She told us about a recent episode that happened at school. As part of an after school activity with a group of 3rd graders, kids were asked to describe their skin color. She told me the list of colors went something like this:
Peach, Peach, Tan, Chicken(!), Peach, Tan
Dispatch from a "progressive" college town.
I am an immigrant — a brown-skinned, Muslim, South Asian woman, a minority, a U.S. citizen. But I am an outsider. I have spent a large part of my life feeling this way. I was born in Pakistan to Bangladeshi parents.
When I was four, my father was transferred to Delhi for work. I grew up in India, and my family relocated to Bangladesh when my father retired. I was 18 and angry with my parents — I didn’t want to leave the country I called home. Now, I proudly say I’m Bangladeshi but have never felt I belonged in my country; I visit because my mother lives in Dhaka. And though I’ve been in the U.S. for 25 years, I don’t feel American.
I am accustomed to feeling like an outsider, but in the current political climate, I am more afraid here than I’ve ever been.
When I was three years old, my mother took me to visit the attic hiding place of Anne Frank in the Netherlands. My family was in Europe not for a trip, but because my father, a Bangladeshi Muslim immigrant to the United States, was stationed in Germany while serving in the US Army. I have no memories of the trip, but for my mother visiting Anne’s last home was very intentional. She wanted to bring her daughter to the home of a young Jewish girl who, generations ago, hid with her family in a cramped attic hoping for a peaceful world amidst one of the most brutally violent and xenophobic periods in modern human history.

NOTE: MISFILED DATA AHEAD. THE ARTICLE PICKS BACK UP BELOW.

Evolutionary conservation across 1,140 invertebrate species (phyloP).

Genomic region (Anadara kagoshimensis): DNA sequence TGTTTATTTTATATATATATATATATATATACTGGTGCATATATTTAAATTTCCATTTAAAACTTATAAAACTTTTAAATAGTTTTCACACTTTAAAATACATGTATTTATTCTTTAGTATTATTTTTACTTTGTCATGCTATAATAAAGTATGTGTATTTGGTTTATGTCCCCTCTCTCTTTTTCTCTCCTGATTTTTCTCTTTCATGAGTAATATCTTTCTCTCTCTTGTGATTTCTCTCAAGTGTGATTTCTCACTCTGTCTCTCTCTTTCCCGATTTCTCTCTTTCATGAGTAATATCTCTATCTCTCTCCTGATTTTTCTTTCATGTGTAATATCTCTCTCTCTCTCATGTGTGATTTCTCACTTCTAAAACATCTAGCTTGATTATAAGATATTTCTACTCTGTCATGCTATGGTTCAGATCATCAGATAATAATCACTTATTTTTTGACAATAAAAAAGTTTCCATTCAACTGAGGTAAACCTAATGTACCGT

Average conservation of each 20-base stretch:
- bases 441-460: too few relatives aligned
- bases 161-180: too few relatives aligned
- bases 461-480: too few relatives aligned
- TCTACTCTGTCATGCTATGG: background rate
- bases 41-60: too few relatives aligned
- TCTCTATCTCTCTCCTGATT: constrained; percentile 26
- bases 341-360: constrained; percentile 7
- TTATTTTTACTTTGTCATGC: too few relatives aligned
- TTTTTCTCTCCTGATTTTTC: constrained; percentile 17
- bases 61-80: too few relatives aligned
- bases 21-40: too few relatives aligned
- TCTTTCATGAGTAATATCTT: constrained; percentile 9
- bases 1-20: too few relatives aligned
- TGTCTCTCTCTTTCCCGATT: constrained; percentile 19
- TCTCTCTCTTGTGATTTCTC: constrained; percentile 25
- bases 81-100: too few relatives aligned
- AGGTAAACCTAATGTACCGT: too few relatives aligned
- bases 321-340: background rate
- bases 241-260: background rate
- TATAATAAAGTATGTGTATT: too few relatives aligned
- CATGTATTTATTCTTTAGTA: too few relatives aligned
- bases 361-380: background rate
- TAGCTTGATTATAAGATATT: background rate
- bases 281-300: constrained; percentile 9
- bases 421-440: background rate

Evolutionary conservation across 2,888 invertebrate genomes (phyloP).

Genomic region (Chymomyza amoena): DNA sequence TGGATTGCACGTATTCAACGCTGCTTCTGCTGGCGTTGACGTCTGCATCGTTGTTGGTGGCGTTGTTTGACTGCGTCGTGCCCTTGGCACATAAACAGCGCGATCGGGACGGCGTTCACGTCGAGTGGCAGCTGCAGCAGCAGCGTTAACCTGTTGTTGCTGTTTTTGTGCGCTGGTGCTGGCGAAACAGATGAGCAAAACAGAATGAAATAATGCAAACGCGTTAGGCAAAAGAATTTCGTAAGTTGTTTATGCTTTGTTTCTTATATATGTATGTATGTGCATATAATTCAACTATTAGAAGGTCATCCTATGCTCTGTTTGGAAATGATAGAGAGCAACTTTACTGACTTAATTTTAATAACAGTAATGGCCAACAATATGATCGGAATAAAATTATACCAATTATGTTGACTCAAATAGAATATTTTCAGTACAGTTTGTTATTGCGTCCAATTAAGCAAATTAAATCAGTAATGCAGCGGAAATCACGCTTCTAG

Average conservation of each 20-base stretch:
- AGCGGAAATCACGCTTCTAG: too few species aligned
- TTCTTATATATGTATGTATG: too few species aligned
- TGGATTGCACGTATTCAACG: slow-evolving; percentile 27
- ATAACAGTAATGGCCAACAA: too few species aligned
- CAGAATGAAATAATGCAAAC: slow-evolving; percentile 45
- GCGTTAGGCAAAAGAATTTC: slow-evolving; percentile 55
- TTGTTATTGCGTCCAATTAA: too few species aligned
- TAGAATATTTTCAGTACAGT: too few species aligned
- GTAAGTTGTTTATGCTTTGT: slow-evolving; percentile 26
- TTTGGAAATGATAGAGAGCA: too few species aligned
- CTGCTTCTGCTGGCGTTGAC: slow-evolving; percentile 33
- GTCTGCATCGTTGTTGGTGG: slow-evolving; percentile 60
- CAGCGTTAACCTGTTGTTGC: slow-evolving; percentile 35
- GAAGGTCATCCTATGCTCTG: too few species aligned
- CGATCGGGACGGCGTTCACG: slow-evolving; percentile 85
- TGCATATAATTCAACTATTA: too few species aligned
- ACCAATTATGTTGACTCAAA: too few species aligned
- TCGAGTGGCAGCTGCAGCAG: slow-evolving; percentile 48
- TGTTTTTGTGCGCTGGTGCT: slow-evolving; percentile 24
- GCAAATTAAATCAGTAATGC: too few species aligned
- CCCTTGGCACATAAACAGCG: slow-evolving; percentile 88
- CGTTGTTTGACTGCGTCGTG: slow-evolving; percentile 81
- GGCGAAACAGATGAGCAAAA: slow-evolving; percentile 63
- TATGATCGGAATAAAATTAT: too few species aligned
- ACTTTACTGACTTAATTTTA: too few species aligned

A response to my brother, who did not vote and is not afraid
November 8, 2016
On election day, I was driving to my mother’s house to offer and to receive moral support on an anxiety-ridden day. My youngest daughter asked me to turn on a Quran CD. My eldest daughter groaned as I turned it on.
As we pulled up to a traffic light, we were approaching some construction where two police officers were directing traffic. My older daughter went into a panic. She insisted that I turn off the Quran because the police were right there and might hear it.
“So what?” I asked.
“Are you crazy? They’re going to think we’re — Mommy! They could tase us! They could beat us! They could shoot us! Turn it off!”
How to teach kids they do not belong… and how to teach them they do
The class erupted into a familiar but tired applause while my classmate blushed, looking down at her feet as she returned to her seat. As the energy of the room dissipated, our teacher, with one hand fixed on her reading glasses and her eyes focused on finding the next name on her list, calmly rose her voice above the sounds of the middle school classroom and declared, “Andrew, you’re up!”
I nervously shuffled the necessary papers into my hand as I stood up, hyper aware of the few eyes watching me make my way up to the front of the room. As a fairly shy student, I could feel my face turning red as I stood in front of what seemed like a vast sea of classmates, my heart racing as I searched for the start of a presentation I could call my own.